QB Ryan Nassib is off to the NFL and so is coach Doug Marrone, so ‘Cuse probably won’t win eight games, like they did in 2012, especially as they transition to a better conference. On the bright side, the Orange still should be strong at the linebacker position and they should continue to run the ball well. But this is a Syracuse team that is going to be rebuilding.
The super-green ‘Canes were still good last season, using an explosive offense to rack up seven wins in a season that did not include a bowl visit thanks to a self-imposed post-season ban. Al Golden’s Hurricanes should be even better this season, thanks to tremendous speed on both sides of the ball and the return of QB Stephen Morris. If defensive problems can be solved, they could be double-digit win-good. Their week two game against Florida will be one to watch.
2. Virginia Tech
Virginia Tech was supposed to win 10 games every season without fail. And then they fell apart last season, at one point losing six of eight games, before rebounding to win their last three games and finish with a middling 7-6 record. It feels like they should be better this season, with so many returning to an already good defense and QB Logan Thomas (who had a nightmare 2012 season) also back. This might not be a 10 win team, but they’ll be better than they were last year.
3. Georgia Tech
G-Tech had a really weird 2012 season. Despite a ridiculously thin defense, the Yellow Jackets won six regular season games, found themselves in the ACC Championship Game thanks Miami’s self-imposed post-season ban, gave FSU a good game in Charlotte, and then proceeded to drill pre-season no. 1 USC in the Sun Bowl. Now they bring back most of the guys from last season’s team. I think the fact that they won 7 games last fall was fluky, but they should be very good this year, and should have their eyes set on the ACC Championship Game again.
4. North Carolina
Oh, Larry. In Larry Fedora’s first season at UNC, he transformed the Heels from a defensive minded team to one of the most offensively explosive teams in the nation. While they played a fairly easy schedule, UNC’s 8-4 2012 season was impressive. They should score a lot this year again, even without running back Giovani Bernard, but they might take a small step back on that side of the ball due to losses on the O-line. The defense, which surrendered 68 points to Georgia Tech last year, is still a major concern.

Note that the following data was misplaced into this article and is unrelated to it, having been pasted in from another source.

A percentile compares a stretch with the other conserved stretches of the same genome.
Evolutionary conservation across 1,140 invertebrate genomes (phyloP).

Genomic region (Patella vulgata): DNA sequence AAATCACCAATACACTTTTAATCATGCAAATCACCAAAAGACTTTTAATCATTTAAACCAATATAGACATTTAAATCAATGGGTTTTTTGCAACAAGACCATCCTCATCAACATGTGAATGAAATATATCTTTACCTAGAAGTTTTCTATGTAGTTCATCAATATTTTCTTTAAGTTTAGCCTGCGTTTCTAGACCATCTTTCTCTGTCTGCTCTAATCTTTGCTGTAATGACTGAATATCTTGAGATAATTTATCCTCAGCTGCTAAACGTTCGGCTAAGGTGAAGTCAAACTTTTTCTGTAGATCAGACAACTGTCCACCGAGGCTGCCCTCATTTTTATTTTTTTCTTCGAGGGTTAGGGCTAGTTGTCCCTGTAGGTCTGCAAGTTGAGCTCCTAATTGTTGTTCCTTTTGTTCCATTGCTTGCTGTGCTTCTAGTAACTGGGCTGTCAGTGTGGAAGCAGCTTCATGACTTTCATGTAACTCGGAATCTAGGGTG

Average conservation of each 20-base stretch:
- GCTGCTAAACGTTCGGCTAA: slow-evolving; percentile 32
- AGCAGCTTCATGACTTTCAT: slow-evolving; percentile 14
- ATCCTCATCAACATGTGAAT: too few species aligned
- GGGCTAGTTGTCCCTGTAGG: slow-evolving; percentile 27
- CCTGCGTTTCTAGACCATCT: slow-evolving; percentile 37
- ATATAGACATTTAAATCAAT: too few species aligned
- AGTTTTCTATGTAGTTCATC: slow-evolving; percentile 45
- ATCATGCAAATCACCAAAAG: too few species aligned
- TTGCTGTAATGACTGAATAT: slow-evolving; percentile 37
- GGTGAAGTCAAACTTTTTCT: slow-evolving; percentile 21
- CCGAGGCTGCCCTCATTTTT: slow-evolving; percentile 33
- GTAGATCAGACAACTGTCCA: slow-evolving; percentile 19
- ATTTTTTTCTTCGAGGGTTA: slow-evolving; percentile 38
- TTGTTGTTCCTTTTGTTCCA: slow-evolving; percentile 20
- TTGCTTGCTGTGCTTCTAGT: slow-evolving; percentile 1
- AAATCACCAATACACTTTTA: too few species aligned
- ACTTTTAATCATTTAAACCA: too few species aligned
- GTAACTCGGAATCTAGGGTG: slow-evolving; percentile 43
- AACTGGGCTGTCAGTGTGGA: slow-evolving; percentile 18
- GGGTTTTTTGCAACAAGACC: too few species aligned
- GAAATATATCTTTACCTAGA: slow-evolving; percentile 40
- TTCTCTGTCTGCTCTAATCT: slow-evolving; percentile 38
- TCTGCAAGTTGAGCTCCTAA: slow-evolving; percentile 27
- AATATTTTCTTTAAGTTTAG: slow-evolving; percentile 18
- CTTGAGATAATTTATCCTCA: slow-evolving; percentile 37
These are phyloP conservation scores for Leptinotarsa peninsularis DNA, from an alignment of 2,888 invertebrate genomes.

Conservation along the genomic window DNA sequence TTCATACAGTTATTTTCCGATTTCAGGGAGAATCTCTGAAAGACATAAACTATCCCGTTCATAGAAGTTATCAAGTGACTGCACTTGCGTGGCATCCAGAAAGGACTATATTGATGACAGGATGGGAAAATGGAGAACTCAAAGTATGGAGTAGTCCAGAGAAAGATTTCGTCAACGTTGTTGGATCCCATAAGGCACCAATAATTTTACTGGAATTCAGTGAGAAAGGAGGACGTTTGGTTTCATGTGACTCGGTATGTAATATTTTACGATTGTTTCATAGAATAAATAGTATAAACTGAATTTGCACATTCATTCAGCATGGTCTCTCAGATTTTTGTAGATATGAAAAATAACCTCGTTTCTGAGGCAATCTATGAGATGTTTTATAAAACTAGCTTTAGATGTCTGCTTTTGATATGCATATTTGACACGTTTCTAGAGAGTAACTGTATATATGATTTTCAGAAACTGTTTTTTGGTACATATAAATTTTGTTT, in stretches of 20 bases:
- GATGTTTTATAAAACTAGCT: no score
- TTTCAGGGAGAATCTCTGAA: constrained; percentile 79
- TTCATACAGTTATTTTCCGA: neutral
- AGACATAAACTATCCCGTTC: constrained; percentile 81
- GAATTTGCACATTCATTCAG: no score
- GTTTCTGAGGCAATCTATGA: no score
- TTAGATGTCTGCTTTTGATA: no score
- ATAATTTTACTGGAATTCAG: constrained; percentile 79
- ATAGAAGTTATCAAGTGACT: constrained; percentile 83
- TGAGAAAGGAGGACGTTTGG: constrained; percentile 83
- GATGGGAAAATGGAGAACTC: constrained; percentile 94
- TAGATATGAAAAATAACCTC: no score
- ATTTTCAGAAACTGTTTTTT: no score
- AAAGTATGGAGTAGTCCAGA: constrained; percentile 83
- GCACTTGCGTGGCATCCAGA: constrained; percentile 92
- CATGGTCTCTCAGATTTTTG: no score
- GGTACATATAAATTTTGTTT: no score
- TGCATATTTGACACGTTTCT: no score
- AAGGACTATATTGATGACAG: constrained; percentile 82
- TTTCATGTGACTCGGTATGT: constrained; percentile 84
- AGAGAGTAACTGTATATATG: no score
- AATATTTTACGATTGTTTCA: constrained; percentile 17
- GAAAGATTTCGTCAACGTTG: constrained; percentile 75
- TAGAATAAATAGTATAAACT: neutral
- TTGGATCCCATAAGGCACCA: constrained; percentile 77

After losing to Youngstown State (yeah…) in their season opener last year, Pitt showed major improvement. In his first season at Pitt, coach Paul Chryst led the Panthers to a six win season that included victories over V-Tech and Rutgers and a narrow 3 point, 3-OT loss to Notre Dame (one of the best games I’ve ever seen). This year, they enter the ACC, and, like ‘Cuse, they’re also making a QB change. They should be strong defensively, but getting to six wins again will be tough.
Despite a revamped coaching staff, the Cavaliers could be in for another long season. Their defense, which is supposed to be their strength, is losing a lot up front, and questions are still lingering at QB and RB. The Cavs will also face a brutal non-conference schedule. Even if they improve from last season, the improvement may not manifest itself in the win column.
Despite the fact they lost their final five games, 2012 was a landmark season for the Blue Devils as they made their first bowl game since 1995. But don’t expect them to make another this season–they’ll miss quarterback Sean Renfree, his favorite receiver Conner Vernon, and need to replace basically their entire defensive secondary. The chances aren’t bad that they will lose more games than the basketball team.